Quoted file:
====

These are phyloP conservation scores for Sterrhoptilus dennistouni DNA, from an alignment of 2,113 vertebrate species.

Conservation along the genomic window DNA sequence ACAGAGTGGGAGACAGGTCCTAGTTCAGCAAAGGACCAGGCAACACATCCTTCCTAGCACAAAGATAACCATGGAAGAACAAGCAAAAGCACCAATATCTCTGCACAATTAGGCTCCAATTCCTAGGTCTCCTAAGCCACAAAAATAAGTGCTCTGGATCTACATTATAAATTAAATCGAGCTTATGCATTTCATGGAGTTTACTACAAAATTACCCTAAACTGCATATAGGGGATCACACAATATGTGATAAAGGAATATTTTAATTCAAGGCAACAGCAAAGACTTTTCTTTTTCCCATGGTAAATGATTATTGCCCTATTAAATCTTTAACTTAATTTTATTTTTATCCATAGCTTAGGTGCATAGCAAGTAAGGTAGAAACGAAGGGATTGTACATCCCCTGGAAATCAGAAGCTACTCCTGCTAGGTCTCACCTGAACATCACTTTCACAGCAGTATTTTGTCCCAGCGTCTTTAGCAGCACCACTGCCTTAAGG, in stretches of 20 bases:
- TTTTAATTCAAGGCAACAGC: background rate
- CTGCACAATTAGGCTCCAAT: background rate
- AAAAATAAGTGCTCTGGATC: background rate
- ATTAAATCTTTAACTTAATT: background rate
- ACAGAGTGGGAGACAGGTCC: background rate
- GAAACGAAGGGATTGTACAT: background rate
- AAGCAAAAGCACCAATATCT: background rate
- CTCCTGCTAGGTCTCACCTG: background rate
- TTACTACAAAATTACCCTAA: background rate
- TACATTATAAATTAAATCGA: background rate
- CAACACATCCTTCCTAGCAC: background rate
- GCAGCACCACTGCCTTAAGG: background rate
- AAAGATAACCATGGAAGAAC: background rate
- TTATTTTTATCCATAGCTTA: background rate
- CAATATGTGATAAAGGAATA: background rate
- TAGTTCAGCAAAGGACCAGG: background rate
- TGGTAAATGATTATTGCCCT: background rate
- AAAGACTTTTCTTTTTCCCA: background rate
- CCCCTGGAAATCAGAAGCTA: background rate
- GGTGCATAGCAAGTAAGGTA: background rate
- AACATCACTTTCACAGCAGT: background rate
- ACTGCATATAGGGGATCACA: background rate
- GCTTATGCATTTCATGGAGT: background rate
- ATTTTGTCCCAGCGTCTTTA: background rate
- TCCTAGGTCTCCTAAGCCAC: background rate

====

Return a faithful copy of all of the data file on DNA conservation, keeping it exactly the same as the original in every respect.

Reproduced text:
These are phyloP conservation scores for Sterrhoptilus dennistouni DNA, from an alignment of 2,113 vertebrate species.

Conservation along the genomic window DNA sequence ACAGAGTGGGAGACAGGTCCTAGTTCAGCAAAGGACCAGGCAACACATCCTTCCTAGCACAAAGATAACCATGGAAGAACAAGCAAAAGCACCAATATCTCTGCACAATTAGGCTCCAATTCCTAGGTCTCCTAAGCCACAAAAATAAGTGCTCTGGATCTACATTATAAATTAAATCGAGCTTATGCATTTCATGGAGTTTACTACAAAATTACCCTAAACTGCATATAGGGGATCACACAATATGTGATAAAGGAATATTTTAATTCAAGGCAACAGCAAAGACTTTTCTTTTTCCCATGGTAAATGATTATTGCCCTATTAAATCTTTAACTTAATTTTATTTTTATCCATAGCTTAGGTGCATAGCAAGTAAGGTAGAAACGAAGGGATTGTACATCCCCTGGAAATCAGAAGCTACTCCTGCTAGGTCTCACCTGAACATCACTTTCACAGCAGTATTTTGTCCCAGCGTCTTTAGCAGCACCACTGCCTTAAGG, in stretches of 20 bases:
- TTTTAATTCAAGGCAACAGC: background rate
- CTGCACAATTAGGCTCCAAT: background rate
- AAAAATAAGTGCTCTGGATC: background rate
- ATTAAATCTTTAACTTAATT: background rate
- ACAGAGTGGGAGACAGGTCC: background rate
- GAAACGAAGGGATTGTACAT: background rate
- AAGCAAAAGCACCAATATCT: background rate
- CTCCTGCTAGGTCTCACCTG: background rate
- TTACTACAAAATTACCCTAA: background rate
- TACATTATAAATTAAATCGA: background rate
- CAACACATCCTTCCTAGCAC: background rate
- GCAGCACCACTGCCTTAAGG: background rate
- AAAGATAACCATGGAAGAAC: background rate
- TTATTTTTATCCATAGCTTA: background rate
- CAATATGTGATAAAGGAATA: background rate
- TAGTTCAGCAAAGGACCAGG: background rate
- TGGTAAATGATTATTGCCCT: background rate
- AAAGACTTTTCTTTTTCCCA: background rate
- CCCCTGGAAATCAGAAGCTA: background rate
- GGTGCATAGCAAGTAAGGTA: background rate
- AACATCACTTTCACAGCAGT: background rate
- ACTGCATATAGGGGATCACA: background rate
- GCTTATGCATTTCATGGAGT: background rate
- ATTTTGTCCCAGCGTCTTTA: background rate
- TCCTAGGTCTCCTAAGCCAC: background rate